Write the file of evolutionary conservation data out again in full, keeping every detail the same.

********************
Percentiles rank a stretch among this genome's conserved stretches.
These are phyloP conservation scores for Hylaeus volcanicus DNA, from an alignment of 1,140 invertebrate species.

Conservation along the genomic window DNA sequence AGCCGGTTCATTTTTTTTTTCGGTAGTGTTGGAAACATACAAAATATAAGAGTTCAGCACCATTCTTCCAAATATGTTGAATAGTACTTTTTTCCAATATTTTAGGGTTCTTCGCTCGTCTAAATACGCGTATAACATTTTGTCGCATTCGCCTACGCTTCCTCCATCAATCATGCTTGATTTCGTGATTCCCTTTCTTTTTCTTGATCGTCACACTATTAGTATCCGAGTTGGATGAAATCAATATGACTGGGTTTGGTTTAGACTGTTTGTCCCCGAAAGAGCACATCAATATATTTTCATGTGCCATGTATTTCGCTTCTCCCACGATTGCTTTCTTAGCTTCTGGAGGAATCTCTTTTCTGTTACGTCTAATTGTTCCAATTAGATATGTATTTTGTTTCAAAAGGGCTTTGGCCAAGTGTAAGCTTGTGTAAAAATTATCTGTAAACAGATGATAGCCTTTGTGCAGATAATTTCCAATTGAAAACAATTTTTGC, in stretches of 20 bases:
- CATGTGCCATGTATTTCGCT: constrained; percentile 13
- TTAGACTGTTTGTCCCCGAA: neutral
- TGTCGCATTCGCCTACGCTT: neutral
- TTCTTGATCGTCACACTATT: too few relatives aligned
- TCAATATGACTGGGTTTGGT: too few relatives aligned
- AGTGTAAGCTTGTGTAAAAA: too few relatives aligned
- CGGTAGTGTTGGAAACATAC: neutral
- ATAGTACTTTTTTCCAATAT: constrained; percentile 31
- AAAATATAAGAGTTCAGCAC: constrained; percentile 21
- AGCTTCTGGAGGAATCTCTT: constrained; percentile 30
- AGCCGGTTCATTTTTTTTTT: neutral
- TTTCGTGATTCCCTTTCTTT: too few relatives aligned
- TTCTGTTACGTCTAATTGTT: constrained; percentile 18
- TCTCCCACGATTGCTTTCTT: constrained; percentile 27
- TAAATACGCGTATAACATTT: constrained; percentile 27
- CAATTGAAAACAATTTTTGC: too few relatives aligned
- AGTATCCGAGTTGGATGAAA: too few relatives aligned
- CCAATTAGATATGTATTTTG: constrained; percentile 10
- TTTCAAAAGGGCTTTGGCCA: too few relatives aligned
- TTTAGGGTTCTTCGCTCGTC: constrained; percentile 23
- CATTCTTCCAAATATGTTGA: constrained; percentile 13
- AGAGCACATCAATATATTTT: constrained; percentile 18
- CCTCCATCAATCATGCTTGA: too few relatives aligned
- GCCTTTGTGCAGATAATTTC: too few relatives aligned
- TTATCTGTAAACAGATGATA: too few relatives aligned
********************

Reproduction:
Percentiles rank a stretch among this genome's conserved stretches.
These are phyloP conservation scores for Hylaeus volcanicus DNA, from an alignment of 1,140 invertebrate species.

Conservation along the genomic window DNA sequence AGCCGGTTCATTTTTTTTTTCGGTAGTGTTGGAAACATACAAAATATAAGAGTTCAGCACCATTCTTCCAAATATGTTGAATAGTACTTTTTTCCAATATTTTAGGGTTCTTCGCTCGTCTAAATACGCGTATAACATTTTGTCGCATTCGCCTACGCTTCCTCCATCAATCATGCTTGATTTCGTGATTCCCTTTCTTTTTCTTGATCGTCACACTATTAGTATCCGAGTTGGATGAAATCAATATGACTGGGTTTGGTTTAGACTGTTTGTCCCCGAAAGAGCACATCAATATATTTTCATGTGCCATGTATTTCGCTTCTCCCACGATTGCTTTCTTAGCTTCTGGAGGAATCTCTTTTCTGTTACGTCTAATTGTTCCAATTAGATATGTATTTTGTTTCAAAAGGGCTTTGGCCAAGTGTAAGCTTGTGTAAAAATTATCTGTAAACAGATGATAGCCTTTGTGCAGATAATTTCCAATTGAAAACAATTTTTGC, in stretches of 20 bases:
- CATGTGCCATGTATTTCGCT: constrained; percentile 13
- TTAGACTGTTTGTCCCCGAA: neutral
- TGTCGCATTCGCCTACGCTT: neutral
- TTCTTGATCGTCACACTATT: too few relatives aligned
- TCAATATGACTGGGTTTGGT: too few relatives aligned
- AGTGTAAGCTTGTGTAAAAA: too few relatives aligned
- CGGTAGTGTTGGAAACATAC: neutral
- ATAGTACTTTTTTCCAATAT: constrained; percentile 31
- AAAATATAAGAGTTCAGCAC: constrained; percentile 21
- AGCTTCTGGAGGAATCTCTT: constrained; percentile 30
- AGCCGGTTCATTTTTTTTTT: neutral
- TTTCGTGATTCCCTTTCTTT: too few relatives aligned
- TTCTGTTACGTCTAATTGTT: constrained; percentile 18
- TCTCCCACGATTGCTTTCTT: constrained; percentile 27
- TAAATACGCGTATAACATTT: constrained; percentile 27
- CAATTGAAAACAATTTTTGC: too few relatives aligned
- AGTATCCGAGTTGGATGAAA: too few relatives aligned
- CCAATTAGATATGTATTTTG: constrained; percentile 10
- TTTCAAAAGGGCTTTGGCCA: too few relatives aligned
- TTTAGGGTTCTTCGCTCGTC: constrained; percentile 23
- CATTCTTCCAAATATGTTGA: constrained; percentile 13
- AGAGCACATCAATATATTTT: constrained; percentile 18
- CCTCCATCAATCATGCTTGA: too few relatives aligned
- GCCTTTGTGCAGATAATTTC: too few relatives aligned
- TTATCTGTAAACAGATGATA: too few relatives aligned